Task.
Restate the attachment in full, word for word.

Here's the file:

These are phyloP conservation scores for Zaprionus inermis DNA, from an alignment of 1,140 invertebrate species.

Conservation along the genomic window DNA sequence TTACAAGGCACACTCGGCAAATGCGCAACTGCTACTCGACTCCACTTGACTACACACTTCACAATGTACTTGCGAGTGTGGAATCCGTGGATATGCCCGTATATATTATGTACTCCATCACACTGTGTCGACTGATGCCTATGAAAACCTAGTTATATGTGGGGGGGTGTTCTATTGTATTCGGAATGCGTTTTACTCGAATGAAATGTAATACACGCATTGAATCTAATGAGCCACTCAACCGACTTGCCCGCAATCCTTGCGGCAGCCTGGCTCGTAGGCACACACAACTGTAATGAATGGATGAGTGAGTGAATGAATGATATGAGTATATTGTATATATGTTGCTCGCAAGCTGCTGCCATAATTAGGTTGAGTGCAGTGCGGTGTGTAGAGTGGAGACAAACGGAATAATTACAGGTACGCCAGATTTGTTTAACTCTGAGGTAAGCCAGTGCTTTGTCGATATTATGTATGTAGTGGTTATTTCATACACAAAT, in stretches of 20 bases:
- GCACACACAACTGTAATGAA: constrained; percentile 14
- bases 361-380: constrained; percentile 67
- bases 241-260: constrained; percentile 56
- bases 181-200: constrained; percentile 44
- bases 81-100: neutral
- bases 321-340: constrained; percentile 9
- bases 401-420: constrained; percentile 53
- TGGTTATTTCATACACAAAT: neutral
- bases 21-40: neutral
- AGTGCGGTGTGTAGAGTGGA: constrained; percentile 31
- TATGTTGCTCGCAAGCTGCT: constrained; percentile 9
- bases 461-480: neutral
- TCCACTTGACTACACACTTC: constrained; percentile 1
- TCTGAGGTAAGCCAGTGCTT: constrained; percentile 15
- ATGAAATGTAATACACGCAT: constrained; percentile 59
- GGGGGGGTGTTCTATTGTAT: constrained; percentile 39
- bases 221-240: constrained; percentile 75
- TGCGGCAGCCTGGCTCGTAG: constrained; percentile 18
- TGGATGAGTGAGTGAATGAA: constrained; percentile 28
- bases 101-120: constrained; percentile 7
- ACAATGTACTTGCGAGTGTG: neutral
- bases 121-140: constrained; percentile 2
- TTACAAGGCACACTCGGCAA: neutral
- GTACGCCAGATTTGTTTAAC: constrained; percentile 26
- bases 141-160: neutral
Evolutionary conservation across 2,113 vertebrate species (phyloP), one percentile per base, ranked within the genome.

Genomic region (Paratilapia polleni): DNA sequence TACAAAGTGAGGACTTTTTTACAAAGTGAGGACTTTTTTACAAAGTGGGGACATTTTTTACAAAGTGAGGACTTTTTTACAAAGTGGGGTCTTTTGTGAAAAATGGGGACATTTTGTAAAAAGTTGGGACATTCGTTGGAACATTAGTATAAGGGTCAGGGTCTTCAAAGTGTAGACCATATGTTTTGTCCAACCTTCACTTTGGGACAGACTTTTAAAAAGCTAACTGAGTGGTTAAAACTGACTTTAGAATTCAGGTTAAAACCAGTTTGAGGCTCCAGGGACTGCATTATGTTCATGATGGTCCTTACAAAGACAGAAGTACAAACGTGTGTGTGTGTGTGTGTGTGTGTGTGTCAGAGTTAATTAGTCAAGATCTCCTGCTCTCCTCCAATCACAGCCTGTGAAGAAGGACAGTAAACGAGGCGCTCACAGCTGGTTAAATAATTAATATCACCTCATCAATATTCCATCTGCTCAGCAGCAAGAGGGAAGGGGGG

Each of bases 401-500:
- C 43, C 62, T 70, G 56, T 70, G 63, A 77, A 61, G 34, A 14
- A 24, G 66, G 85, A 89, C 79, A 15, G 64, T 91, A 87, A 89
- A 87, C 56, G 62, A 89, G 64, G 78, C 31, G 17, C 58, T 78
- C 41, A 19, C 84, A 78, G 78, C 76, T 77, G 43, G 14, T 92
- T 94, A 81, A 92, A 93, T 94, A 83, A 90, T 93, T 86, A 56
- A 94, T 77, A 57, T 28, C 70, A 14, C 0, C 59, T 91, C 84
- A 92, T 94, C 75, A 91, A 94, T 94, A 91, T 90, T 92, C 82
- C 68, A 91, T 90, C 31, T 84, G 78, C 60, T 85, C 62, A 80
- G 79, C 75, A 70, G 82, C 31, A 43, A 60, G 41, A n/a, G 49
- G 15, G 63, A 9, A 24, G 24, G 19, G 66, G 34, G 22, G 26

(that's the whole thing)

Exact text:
These are phyloP conservation scores for Zaprionus inermis DNA, from an alignment of 1,140 invertebrate species.

Conservation along the genomic window DNA sequence TTACAAGGCACACTCGGCAAATGCGCAACTGCTACTCGACTCCACTTGACTACACACTTCACAATGTACTTGCGAGTGTGGAATCCGTGGATATGCCCGTATATATTATGTACTCCATCACACTGTGTCGACTGATGCCTATGAAAACCTAGTTATATGTGGGGGGGTGTTCTATTGTATTCGGAATGCGTTTTACTCGAATGAAATGTAATACACGCATTGAATCTAATGAGCCACTCAACCGACTTGCCCGCAATCCTTGCGGCAGCCTGGCTCGTAGGCACACACAACTGTAATGAATGGATGAGTGAGTGAATGAATGATATGAGTATATTGTATATATGTTGCTCGCAAGCTGCTGCCATAATTAGGTTGAGTGCAGTGCGGTGTGTAGAGTGGAGACAAACGGAATAATTACAGGTACGCCAGATTTGTTTAACTCTGAGGTAAGCCAGTGCTTTGTCGATATTATGTATGTAGTGGTTATTTCATACACAAAT, in stretches of 20 bases:
- GCACACACAACTGTAATGAA: constrained; percentile 14
- bases 361-380: constrained; percentile 67
- bases 241-260: constrained; percentile 56
- bases 181-200: constrained; percentile 44
- bases 81-100: neutral
- bases 321-340: constrained; percentile 9
- bases 401-420: constrained; percentile 53
- TGGTTATTTCATACACAAAT: neutral
- bases 21-40: neutral
- AGTGCGGTGTGTAGAGTGGA: constrained; percentile 31
- TATGTTGCTCGCAAGCTGCT: constrained; percentile 9
- bases 461-480: neutral
- TCCACTTGACTACACACTTC: constrained; percentile 1
- TCTGAGGTAAGCCAGTGCTT: constrained; percentile 15
- ATGAAATGTAATACACGCAT: constrained; percentile 59
- GGGGGGGTGTTCTATTGTAT: constrained; percentile 39
- bases 221-240: constrained; percentile 75
- TGCGGCAGCCTGGCTCGTAG: constrained; percentile 18
- TGGATGAGTGAGTGAATGAA: constrained; percentile 28
- bases 101-120: constrained; percentile 7
- ACAATGTACTTGCGAGTGTG: neutral
- bases 121-140: constrained; percentile 2
- TTACAAGGCACACTCGGCAA: neutral
- GTACGCCAGATTTGTTTAAC: constrained; percentile 26
- bases 141-160: neutral
Evolutionary conservation across 2,113 vertebrate species (phyloP), one percentile per base, ranked within the genome.

Genomic region (Paratilapia polleni): DNA sequence TACAAAGTGAGGACTTTTTTACAAAGTGAGGACTTTTTTACAAAGTGGGGACATTTTTTACAAAGTGAGGACTTTTTTACAAAGTGGGGTCTTTTGTGAAAAATGGGGACATTTTGTAAAAAGTTGGGACATTCGTTGGAACATTAGTATAAGGGTCAGGGTCTTCAAAGTGTAGACCATATGTTTTGTCCAACCTTCACTTTGGGACAGACTTTTAAAAAGCTAACTGAGTGGTTAAAACTGACTTTAGAATTCAGGTTAAAACCAGTTTGAGGCTCCAGGGACTGCATTATGTTCATGATGGTCCTTACAAAGACAGAAGTACAAACGTGTGTGTGTGTGTGTGTGTGTGTGTGTCAGAGTTAATTAGTCAAGATCTCCTGCTCTCCTCCAATCACAGCCTGTGAAGAAGGACAGTAAACGAGGCGCTCACAGCTGGTTAAATAATTAATATCACCTCATCAATATTCCATCTGCTCAGCAGCAAGAGGGAAGGGGGG

Each of bases 401-500:
- C 43, C 62, T 70, G 56, T 70, G 63, A 77, A 61, G 34, A 14
- A 24, G 66, G 85, A 89, C 79, A 15, G 64, T 91, A 87, A 89
- A 87, C 56, G 62, A 89, G 64, G 78, C 31, G 17, C 58, T 78
- C 41, A 19, C 84, A 78, G 78, C 76, T 77, G 43, G 14, T 92
- T 94, A 81, A 92, A 93, T 94, A 83, A 90, T 93, T 86, A 56
- A 94, T 77, A 57, T 28, C 70, A 14, C 0, C 59, T 91, C 84
- A 92, T 94, C 75, A 91, A 94, T 94, A 91, T 90, T 92, C 82
- C 68, A 91, T 90, C 31, T 84, G 78, C 60, T 85, C 62, A 80
- G 79, C 75, A 70, G 82, C 31, A 43, A 60, G 41, A n/a, G 49
- G 15, G 63, A 9, A 24, G 24, G 19, G 66, G 34, G 22, G 26